Mid-Late 1990s: A Period of Action for Hemophilia Community

Mid-Late 1990s_Hemophilia Action

Title: At Annual Meeting, Hoping To Heal Hemophiliacs’ Rift
Subtitle: Some Want Retribution For Aids; Others Want To Move On.
Date: October 12, 1995
Source: The Philadelphia Inquirer
There is much that keeps Michael Carlin alive in the memories of his family.
There is his poetry. His music. And there is his mother, Fern Carlin, a woman determined to see something positive come from the loss of her only child.
“The first thing I had to deal with was that I wanted to die,” said Fern Carlin, of Fort Washington. “I had to figure out, why would I be here for no reason? . . . It was like I’d been catapulted to another planet.”
“Then I turned around one day and realized that I was starting to look like grief. I realized I wasn’t going to kill myself, so I’ve got to make my life as good as possible. So I joined a cause.”
Across the United States, there are thousands like Carlin – mothers, fathers, wives and other loved ones of hemophiliacs who in the late 1970s and early 1980s contracted the AIDS virus from commercial blood-clotting medicines.
Today, they and hundreds of others affected by the inherited bleeding disorder are in Philadelphia for the start of the annual meeting of the National Hemophilia Foundation.
As it has been in recent years, the meeting likely will have its share of discord. Hemophiliacs are a community divided, between those who got the virus and want retribution, and those who believe it couldn’t be helped and want to move on.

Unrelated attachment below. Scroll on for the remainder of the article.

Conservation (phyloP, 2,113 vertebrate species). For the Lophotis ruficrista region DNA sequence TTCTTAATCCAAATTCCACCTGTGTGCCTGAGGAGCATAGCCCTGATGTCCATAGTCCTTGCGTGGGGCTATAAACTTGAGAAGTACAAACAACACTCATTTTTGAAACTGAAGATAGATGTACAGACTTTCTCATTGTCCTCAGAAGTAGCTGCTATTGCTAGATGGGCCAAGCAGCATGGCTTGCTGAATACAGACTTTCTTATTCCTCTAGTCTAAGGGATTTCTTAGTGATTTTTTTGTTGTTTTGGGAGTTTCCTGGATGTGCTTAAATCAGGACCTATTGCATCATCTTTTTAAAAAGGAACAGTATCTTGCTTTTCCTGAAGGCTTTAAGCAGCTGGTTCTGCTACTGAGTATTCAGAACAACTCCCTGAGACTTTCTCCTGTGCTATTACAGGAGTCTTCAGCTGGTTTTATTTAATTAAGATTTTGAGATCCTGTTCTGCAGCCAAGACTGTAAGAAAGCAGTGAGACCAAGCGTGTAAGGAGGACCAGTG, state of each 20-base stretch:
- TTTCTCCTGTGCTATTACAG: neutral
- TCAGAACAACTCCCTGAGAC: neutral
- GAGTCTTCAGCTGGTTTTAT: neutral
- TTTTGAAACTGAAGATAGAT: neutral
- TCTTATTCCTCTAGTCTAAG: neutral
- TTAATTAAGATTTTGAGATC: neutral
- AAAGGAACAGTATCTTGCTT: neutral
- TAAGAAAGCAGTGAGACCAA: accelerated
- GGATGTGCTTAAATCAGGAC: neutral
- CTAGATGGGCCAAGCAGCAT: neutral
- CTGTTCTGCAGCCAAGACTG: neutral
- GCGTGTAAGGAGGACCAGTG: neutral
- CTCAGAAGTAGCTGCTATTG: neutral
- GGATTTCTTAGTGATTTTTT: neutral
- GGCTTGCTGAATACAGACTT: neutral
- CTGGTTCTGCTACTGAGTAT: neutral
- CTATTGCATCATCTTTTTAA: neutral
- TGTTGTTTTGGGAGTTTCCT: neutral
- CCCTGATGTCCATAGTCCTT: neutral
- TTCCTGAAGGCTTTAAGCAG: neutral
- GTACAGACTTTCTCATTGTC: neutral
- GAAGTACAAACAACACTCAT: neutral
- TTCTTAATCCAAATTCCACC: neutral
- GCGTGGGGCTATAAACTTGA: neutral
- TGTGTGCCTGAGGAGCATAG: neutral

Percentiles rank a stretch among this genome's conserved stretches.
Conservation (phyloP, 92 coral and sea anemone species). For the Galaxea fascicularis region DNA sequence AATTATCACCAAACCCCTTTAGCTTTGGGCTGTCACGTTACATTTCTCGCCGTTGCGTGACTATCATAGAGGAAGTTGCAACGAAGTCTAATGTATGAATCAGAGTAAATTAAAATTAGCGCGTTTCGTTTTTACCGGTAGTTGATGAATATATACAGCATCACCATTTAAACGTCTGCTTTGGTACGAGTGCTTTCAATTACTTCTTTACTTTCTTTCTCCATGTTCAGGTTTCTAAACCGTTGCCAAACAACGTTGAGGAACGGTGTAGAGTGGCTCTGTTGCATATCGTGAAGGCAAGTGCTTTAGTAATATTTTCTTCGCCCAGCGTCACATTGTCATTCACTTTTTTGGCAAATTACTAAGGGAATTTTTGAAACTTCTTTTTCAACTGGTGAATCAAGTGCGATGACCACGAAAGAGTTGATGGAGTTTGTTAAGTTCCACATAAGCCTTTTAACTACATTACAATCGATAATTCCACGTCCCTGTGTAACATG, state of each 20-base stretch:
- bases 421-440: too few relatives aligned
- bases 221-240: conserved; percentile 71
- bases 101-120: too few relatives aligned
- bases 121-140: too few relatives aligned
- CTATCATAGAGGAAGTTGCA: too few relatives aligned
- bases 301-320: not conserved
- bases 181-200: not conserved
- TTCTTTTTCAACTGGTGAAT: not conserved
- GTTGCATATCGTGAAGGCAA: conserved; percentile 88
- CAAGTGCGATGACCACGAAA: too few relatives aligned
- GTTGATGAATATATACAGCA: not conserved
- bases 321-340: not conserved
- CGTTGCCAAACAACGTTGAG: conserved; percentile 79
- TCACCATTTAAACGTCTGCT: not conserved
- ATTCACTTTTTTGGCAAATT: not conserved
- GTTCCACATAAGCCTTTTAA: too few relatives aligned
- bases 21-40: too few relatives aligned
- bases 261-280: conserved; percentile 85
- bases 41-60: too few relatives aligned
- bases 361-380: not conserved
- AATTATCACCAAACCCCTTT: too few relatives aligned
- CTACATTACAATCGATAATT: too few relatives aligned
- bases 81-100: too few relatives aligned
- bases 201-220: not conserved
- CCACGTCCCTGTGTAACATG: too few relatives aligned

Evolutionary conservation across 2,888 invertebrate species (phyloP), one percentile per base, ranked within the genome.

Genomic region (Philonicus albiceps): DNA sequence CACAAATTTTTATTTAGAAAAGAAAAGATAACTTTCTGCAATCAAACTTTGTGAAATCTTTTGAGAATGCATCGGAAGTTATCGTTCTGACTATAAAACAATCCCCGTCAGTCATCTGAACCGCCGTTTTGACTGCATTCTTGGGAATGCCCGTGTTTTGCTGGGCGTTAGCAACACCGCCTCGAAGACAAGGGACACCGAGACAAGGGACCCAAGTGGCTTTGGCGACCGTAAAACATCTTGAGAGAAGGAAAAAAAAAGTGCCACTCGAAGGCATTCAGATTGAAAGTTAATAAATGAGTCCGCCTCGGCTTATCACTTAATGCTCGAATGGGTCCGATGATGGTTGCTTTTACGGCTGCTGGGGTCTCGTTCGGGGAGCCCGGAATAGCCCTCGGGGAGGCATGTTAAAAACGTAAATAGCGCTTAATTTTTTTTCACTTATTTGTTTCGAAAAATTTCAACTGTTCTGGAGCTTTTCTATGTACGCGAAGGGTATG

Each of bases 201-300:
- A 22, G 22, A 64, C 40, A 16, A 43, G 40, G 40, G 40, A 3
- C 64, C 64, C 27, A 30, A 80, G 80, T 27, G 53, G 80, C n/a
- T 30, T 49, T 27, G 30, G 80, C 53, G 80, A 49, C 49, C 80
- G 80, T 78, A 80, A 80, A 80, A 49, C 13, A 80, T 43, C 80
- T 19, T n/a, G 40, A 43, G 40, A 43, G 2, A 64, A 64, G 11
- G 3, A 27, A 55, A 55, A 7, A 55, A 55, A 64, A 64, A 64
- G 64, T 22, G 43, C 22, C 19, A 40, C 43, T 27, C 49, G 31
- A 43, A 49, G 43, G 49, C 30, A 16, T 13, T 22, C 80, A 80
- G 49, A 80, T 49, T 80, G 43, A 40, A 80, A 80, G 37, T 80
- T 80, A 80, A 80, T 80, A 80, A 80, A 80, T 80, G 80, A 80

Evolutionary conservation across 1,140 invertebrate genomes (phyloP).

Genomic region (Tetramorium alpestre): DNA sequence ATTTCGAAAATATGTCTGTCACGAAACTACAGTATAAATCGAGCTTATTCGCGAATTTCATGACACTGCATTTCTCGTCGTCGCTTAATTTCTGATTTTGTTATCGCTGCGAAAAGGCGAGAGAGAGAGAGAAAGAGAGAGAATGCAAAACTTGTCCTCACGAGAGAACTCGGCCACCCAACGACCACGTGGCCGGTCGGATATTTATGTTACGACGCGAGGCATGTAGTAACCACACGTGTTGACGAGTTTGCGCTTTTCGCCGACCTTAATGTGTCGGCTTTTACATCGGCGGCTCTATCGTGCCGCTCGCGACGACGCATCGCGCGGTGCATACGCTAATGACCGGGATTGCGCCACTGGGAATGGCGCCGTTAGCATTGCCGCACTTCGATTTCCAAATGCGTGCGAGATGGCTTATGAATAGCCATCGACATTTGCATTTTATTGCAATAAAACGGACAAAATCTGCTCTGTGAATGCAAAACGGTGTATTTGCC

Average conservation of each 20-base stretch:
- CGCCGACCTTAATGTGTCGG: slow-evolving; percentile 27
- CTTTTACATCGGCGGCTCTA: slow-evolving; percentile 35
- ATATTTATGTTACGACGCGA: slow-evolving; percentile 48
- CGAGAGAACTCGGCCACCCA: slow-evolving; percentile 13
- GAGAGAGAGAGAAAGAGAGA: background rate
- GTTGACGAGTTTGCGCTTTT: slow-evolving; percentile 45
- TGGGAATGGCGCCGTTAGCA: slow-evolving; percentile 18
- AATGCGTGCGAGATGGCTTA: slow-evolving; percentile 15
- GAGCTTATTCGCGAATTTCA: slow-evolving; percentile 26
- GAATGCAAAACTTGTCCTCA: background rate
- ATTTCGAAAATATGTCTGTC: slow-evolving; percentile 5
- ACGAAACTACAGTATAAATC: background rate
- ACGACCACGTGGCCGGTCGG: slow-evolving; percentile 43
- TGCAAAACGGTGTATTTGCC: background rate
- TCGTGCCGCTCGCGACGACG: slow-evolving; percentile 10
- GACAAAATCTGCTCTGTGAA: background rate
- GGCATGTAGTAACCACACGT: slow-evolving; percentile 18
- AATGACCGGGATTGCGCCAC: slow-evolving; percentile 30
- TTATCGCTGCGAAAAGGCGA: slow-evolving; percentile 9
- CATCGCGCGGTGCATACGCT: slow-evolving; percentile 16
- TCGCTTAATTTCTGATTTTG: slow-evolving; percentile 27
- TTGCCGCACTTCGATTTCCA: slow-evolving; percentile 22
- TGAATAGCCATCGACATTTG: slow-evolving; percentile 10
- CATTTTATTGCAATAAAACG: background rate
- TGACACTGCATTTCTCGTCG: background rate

A dissident organization, The Committee of Ten Thousand (named for the number of U.S. hemophiliacs believed to be infected), now competes with the foundation to be the group’s primary representative. COTT blames the foundation in part for the AIDS tragedy and has named it as a defendant in some lawsuits, saying the foundation was little more than a marketing arm for drug makers in the crucial early period of the AIDS crisis.
In recent months, there have been attempts to heal the rift between the two groups. Both organizations, for example, are working for congressional approval of the Ricky Ray Hemophilia Relief Fund Act, a bill that would establish a $1 billion fund to compensate hemophiliacs whose blood-clotting medicines infected them with the AIDS virus. Each infected person would get a one-time lump sum of $125,000. Ricky Ray was the Florida teenager who died in 1992 after contracting AIDS from the medicine.